Bankruptcy FAQs Continued

Bankruptcy & Credit – Frequently Asked Questions

We are New Jersey bankruptcy lawyers providing debt relief advice and representation. With 25 years of in-depth experience and board certification, we can help people steer their way out of trouble and obtain debt relief under the Bankruptcy Code and other laws. Especially in these days of financial crisis, skilled, experienced guidance is essential.


How do I get to courts or hearings?
Directions to Bankruptcy Court page

Will I have to go to court?
Going to court is fairly rare, for most people who file bankruptcy. On the other hand, everyone who files a bankruptcy will have to go to a hearing before some type of bankruptcy trustee. This is called a “First Meeting of Creditors” or section 341(a) hearing. There, the trustee (and sometimes creditors) can ask questions about your bankruptcy and financial matters. Steve Neuner has conducted thousands of these hearings himself as a trustee and knows the questions trustees will need to have answered. If you are represented by an attorney who knows the process and has taken the time to prepare you and prepare himself, these hearings can be predictable, and stress-free.

Although you will most likely not have to go to court yourself to testify, this sometimes becomes necessary. For example, a creditor or a trustee could seek to challenge your right to a discharge. Steve Neuner has filed or defended hundreds of motions and bankruptcy court suits. If you have to go to court, you will want an attorney to guide you who knows the ropes.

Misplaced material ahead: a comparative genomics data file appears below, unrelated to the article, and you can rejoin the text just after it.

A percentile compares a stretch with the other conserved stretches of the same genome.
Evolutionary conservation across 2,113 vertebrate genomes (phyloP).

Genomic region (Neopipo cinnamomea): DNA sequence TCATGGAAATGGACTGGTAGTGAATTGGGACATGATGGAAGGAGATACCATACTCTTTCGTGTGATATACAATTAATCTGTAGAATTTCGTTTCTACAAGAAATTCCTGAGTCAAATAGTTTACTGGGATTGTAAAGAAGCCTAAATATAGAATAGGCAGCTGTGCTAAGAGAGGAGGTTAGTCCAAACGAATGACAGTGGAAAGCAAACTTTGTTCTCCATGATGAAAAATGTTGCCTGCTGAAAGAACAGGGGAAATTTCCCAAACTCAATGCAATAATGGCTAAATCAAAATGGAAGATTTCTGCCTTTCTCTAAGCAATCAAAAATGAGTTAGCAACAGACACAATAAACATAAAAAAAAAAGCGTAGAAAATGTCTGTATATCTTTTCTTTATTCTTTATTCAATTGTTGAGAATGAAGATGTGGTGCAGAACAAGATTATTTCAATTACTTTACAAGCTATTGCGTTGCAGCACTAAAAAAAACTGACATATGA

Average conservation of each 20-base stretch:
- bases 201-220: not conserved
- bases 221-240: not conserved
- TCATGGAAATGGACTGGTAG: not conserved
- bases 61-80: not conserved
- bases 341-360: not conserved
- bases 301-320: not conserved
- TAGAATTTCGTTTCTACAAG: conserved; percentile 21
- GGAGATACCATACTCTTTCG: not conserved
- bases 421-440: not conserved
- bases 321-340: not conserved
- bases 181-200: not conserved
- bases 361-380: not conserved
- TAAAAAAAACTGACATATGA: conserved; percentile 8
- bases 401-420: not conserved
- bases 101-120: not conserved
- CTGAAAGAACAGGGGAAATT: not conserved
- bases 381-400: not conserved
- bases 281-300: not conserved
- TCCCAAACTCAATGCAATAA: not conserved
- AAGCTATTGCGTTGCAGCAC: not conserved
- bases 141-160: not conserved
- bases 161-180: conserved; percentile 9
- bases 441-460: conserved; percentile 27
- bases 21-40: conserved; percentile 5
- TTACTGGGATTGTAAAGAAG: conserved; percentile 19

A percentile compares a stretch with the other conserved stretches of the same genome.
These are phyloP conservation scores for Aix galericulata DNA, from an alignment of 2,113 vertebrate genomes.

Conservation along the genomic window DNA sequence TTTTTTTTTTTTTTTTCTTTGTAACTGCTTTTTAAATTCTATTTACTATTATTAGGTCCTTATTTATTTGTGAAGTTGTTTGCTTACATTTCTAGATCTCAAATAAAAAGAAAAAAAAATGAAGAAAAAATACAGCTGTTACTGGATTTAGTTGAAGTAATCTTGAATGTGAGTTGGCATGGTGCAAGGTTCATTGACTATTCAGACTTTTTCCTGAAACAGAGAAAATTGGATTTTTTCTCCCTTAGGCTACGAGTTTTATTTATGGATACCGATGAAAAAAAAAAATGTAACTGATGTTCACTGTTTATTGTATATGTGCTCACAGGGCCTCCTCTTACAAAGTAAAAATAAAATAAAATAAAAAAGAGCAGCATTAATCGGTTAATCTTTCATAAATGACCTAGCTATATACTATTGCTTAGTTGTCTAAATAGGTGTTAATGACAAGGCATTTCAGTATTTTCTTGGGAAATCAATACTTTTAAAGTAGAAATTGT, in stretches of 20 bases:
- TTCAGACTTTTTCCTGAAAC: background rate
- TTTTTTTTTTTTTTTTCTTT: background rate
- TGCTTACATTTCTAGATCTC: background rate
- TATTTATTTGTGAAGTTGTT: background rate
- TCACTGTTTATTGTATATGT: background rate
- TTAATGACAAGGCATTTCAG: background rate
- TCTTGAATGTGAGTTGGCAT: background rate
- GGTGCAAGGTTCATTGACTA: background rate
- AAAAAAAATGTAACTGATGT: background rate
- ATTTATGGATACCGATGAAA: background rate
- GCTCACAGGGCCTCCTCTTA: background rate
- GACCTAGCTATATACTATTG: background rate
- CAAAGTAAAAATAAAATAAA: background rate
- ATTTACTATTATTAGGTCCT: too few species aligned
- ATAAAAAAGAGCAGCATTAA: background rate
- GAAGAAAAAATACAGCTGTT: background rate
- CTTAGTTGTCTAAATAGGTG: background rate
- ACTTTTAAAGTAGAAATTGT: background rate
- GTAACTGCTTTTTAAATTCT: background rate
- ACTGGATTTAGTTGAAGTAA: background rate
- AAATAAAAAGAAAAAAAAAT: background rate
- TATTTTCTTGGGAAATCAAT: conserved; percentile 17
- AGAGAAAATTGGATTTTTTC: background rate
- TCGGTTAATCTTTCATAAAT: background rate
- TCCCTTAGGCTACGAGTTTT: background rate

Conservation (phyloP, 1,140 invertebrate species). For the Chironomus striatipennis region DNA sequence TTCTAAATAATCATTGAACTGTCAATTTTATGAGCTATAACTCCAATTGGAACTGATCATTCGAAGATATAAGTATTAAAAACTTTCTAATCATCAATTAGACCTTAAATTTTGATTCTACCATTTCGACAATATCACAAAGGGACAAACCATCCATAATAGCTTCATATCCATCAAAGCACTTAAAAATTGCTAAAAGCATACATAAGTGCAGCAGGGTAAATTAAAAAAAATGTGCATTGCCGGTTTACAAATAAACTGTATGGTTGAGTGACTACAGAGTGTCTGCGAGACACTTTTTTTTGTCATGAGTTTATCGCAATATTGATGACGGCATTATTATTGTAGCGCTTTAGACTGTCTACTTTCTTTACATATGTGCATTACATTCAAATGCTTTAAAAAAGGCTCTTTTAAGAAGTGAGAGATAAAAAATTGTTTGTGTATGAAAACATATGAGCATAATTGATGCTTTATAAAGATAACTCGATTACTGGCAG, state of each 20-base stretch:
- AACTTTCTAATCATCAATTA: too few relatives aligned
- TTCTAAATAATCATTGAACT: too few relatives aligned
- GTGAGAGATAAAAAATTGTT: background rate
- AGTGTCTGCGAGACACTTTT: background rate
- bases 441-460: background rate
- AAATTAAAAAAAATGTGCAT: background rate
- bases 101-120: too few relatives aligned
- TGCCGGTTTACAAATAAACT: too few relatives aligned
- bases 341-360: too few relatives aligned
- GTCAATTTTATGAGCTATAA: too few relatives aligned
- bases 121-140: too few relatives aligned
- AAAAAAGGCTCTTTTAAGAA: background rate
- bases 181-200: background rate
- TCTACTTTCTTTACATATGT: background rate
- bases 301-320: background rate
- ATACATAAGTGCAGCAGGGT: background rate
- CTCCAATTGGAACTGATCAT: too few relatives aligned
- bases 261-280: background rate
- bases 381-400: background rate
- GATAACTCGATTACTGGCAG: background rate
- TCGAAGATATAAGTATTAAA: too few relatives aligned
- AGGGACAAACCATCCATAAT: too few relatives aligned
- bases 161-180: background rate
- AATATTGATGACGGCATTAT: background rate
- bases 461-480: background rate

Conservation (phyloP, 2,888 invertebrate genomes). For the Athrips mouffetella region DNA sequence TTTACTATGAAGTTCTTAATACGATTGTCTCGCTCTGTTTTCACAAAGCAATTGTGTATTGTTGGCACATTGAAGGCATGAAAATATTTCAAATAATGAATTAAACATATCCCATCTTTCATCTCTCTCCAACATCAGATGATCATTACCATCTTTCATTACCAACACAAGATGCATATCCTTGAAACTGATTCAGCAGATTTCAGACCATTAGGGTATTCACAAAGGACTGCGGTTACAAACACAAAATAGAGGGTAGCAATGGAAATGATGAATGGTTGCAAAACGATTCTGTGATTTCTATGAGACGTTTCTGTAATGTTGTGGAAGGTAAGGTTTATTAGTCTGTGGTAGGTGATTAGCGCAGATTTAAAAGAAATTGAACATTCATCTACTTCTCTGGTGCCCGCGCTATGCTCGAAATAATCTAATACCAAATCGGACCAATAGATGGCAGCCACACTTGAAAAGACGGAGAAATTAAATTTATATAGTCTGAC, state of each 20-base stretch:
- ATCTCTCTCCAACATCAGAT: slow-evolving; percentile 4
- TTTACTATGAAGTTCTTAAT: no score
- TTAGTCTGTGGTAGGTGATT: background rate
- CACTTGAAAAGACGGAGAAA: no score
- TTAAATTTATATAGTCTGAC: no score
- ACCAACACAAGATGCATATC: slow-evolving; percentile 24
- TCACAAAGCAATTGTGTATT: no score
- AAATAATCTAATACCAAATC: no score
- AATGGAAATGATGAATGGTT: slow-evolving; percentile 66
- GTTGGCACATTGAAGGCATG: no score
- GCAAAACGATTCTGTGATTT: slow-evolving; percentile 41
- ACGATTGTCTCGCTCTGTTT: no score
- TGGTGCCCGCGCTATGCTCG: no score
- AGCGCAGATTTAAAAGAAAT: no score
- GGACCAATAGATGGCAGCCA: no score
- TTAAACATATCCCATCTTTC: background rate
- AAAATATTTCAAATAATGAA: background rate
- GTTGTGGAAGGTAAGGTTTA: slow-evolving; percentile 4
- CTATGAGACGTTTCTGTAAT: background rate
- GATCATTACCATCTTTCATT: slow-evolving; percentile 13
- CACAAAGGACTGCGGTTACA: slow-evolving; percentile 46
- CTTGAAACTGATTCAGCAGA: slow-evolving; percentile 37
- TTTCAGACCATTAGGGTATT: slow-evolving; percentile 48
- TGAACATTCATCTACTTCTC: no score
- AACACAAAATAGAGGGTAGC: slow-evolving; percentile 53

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What is the First Meeting of Creditors and why is it important?
This is really the formal hearing with the representative of creditors, where each debtor is required to testify under oath and answer questions about assets, finances and provide information. Usually, this hearing is in a hearing room in a courthouse or an office. In Chapter 7 and Chapter 13 cases, the hearing is conducted by the trustee. In Chapter 11 cases, a representative of the United States Trustee presides. Creditors can appear and ask questions but this is rare except in big or hotly disputed cases. Usually their involvement is limited.

For most debtors, this is their first and only appearance at a hearing. If their attorney is knowledgeable and prepared, he or she has already assembled the documents needed to answer the questions likely to come up. Properly prepared, a debtor should have a pretty good idea what these questions will be. In fact, most trustees send out notice ahead of time listing the documents and information needed.

This hearing is very important. Not being prepared can result in complications, more hearings with more time off from work, delays, expense and anxiety. You and your attorney should have supplied the information the trustee needs, or bring it to the hearing.You should prepare by reviewing again your Petition, Schedules and other papers you filed. If there is anything inaccurate in them, you should tell your attorney and be prepared to correct that error, and disclose and explain why it happened. Any type of dishonesty or concealment can have bad side-effects. You could lose your discharge, or your property, or your right to claim property as exempt. You could face civil or criminal action.